I do a lot of work with consumer brand organisations.  Their equivalent of creating a cooperative community around them is to set up Facebook pages and try and get lots of people to ‘Like’ them and be their ‘friend’.  The problem is that there is only a tiny proportion of their target consumers who are actually prepared to have this sort of relationship with them – and chasing this group creates no sustainable business advantage so long as the relationship you are looking to create is limited to this idea of high engagement and involvement amongst a fixed group of supporter / collaborators.  Most people don’t want to be a brand’s ‘friend’ however much that brand may wish it.  They only want to talk to that brand when something goes wrong or they want to change what it is that brand does.  If a brand can facilitate that sort of interaction (process) – it gains a benefit – provided it is able to respond to the wishes of its consumers.  And that is why I think that focusing on a small group of bloggers / collaborators may be the equivalent of a brand trying to create ‘friends’ in Facebook.  Ultimately an unproductive exercise (as brands are slowly starting to realise) because it is an idea that is rooted in a relationshiread business model) a brand wants to have, rather than the one that responds to the relationship that 99.99 per cent of the brand’s consumers actually want to have with it.

It goes back to the point about community I mentioned in the article you quote in your piece “people will not want to be managed within communities controlled by institutions, they will form communities to manage their relationships with institutions”.

So for me – the future is all about shifting the focus from the creation of new institutions to managing processes, recognising news and information as a raw material not a finished product and understanding the dynamics of the Community of Everyone.  And finally, here are some thoughts I have just published which examine the idea of collective moderation based not on restricting information (old institutionalised publishing model) but by positioning information.

Hope this is food for thought!

7 comments

  1. Pingback: Co-owning media is on the horizon — and press coverage of the Leveson Inquiry shows why we need this « post-Gutenberg
  2. Chicken Coop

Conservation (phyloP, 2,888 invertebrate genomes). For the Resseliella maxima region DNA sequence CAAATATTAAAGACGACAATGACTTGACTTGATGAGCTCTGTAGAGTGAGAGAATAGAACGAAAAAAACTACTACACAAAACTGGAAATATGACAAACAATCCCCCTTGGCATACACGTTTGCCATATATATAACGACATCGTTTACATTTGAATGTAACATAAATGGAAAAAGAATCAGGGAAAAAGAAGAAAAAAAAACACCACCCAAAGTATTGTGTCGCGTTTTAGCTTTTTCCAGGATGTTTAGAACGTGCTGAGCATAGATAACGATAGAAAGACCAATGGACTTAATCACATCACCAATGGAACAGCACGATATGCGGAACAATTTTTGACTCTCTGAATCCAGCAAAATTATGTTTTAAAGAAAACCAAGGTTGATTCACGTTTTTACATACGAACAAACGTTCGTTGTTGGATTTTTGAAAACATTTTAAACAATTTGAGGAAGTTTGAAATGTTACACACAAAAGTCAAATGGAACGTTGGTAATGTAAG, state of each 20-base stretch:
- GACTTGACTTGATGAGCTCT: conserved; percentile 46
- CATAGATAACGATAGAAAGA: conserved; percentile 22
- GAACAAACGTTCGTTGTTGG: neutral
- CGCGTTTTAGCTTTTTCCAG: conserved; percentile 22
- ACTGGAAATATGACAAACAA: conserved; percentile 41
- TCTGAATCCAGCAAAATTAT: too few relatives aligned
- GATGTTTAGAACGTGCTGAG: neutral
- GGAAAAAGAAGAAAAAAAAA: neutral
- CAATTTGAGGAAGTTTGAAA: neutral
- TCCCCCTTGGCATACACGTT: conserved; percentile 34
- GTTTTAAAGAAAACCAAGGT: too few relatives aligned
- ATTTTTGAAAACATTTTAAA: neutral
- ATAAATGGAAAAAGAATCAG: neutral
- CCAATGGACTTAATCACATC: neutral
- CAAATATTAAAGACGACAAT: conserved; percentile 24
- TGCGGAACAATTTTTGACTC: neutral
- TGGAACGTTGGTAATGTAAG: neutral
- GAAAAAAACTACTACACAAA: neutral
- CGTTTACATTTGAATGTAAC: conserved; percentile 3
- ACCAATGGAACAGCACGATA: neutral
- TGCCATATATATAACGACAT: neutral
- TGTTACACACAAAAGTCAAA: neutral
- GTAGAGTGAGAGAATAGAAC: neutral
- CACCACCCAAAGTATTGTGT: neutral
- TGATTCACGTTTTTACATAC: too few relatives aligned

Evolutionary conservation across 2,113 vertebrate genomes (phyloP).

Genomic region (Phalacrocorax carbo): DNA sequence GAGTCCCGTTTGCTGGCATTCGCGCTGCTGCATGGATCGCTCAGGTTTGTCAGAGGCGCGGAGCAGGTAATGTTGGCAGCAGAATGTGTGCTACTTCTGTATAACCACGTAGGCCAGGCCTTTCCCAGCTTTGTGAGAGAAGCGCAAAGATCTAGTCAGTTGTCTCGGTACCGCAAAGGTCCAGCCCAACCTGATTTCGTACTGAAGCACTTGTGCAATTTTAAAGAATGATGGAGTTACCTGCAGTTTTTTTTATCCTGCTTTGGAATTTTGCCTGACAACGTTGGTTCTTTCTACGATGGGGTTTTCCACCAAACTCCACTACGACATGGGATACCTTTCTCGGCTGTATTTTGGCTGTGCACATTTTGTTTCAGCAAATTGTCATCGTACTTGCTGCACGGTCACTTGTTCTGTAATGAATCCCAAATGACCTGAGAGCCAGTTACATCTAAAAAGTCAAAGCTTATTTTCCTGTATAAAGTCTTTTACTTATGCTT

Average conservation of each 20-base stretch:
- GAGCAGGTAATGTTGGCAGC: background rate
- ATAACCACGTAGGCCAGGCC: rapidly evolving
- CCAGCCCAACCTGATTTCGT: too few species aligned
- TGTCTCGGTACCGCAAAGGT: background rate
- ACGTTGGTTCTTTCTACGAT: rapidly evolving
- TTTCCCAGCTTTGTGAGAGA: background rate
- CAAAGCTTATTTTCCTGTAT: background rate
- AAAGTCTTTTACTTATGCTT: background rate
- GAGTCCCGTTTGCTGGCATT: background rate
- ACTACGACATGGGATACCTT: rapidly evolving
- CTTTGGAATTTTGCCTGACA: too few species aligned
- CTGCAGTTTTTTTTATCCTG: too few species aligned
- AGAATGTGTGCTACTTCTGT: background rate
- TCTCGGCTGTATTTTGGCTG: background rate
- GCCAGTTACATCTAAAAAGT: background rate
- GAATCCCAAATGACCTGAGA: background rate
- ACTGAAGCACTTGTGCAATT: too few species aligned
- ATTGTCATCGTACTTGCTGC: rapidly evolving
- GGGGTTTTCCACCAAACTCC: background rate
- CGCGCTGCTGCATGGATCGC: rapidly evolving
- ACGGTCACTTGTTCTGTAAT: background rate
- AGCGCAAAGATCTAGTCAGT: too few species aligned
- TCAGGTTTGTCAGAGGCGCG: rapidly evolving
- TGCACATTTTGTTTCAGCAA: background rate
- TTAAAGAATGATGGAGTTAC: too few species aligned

Excellent beat ! I would like to apprentice at the same time as you amend your web site, how can i subscribe for a weblog site? The account aided me a applicable deal. I had been a little bit acquainted of this your broadcast offered shiny transparent idea

  3. Pingback: A reply to Richard Stacy: the keiretsu-cooperative is at the opposite pole from a ‘walled garden’ « post-Gutenberg
  4. mike reitz

    Really excellent piece, Richard…but…

    “Within the Gutenberg world publication was essentially defined as being means of distribution because the means of distribution (and its cost) was the problem publication solved. Post-Gutenberg, this problem has gone away because distribution now costs nothing and everyone has the tools to do it. Information is now separated from the means of distribution – my sound bite of what the social revolution is all about!”

    So…what is Facebook’s market cap without the internet? Exactly zero.

    The brain cramp everyone in the new media space seems to be having revolves—and resolves—around this misconception. Media, old/new/social/whatever, is still all about distribution. You want media’s “new business model”? Just absorb that for a moment. Once you do, the answer is obvious.

    Aloha,
    m

    • richardstacy

      Mike,

      Not sure I understand your point. I am not saying that distribution has gone away – simply that information is no longer tied to, and therefore controlled by, specific means of distribution. Also, in relation to cost – the internet obviously has a cost, but it is not a cost incurred by the producers or consumers of information that is carried across it and therefore, to all intents-and-purposes, is free.

      • mike reitz

        Well, O3b, or even the monthly ICT bills of the average US household, might suggest “free” is a misnomer…not to mention the corporate-media side’s line items for those, plus staff, development, operations and capital costs. Then there are the other aspects of “free” like paywalls, gateways, operating licenses and SOPA, et al., just to name a few impingements. After 30 years of sweating these and other financial and human-rights details around “free” in both Gutenberg and post-G media environments I still find myself in agreement with Liebling’s comment that “Freedom of the press is guaranteed only to those who own one.”
        m

  5. seo

    Throughout this great pattern of things you actually receive a B- for hard work. Where you actually misplaced everybody was on your facts. As people say, details make or break the argument.. And it couldn’t be more true in this article. Having said that, permit me say to you what exactly did deliver the results. Your article (parts of it) is certainly very convincing which is probably why I am taking the effort in order to comment. I do not make it a regular habit of doing that. Secondly, while I can easily see a jumps in logic you come up with, I am not convinced of just how you seem to unite the ideas which inturn produce your conclusion. For right now I will, no doubt yield to your point but hope in the foreseeable future you actually link your dots much better.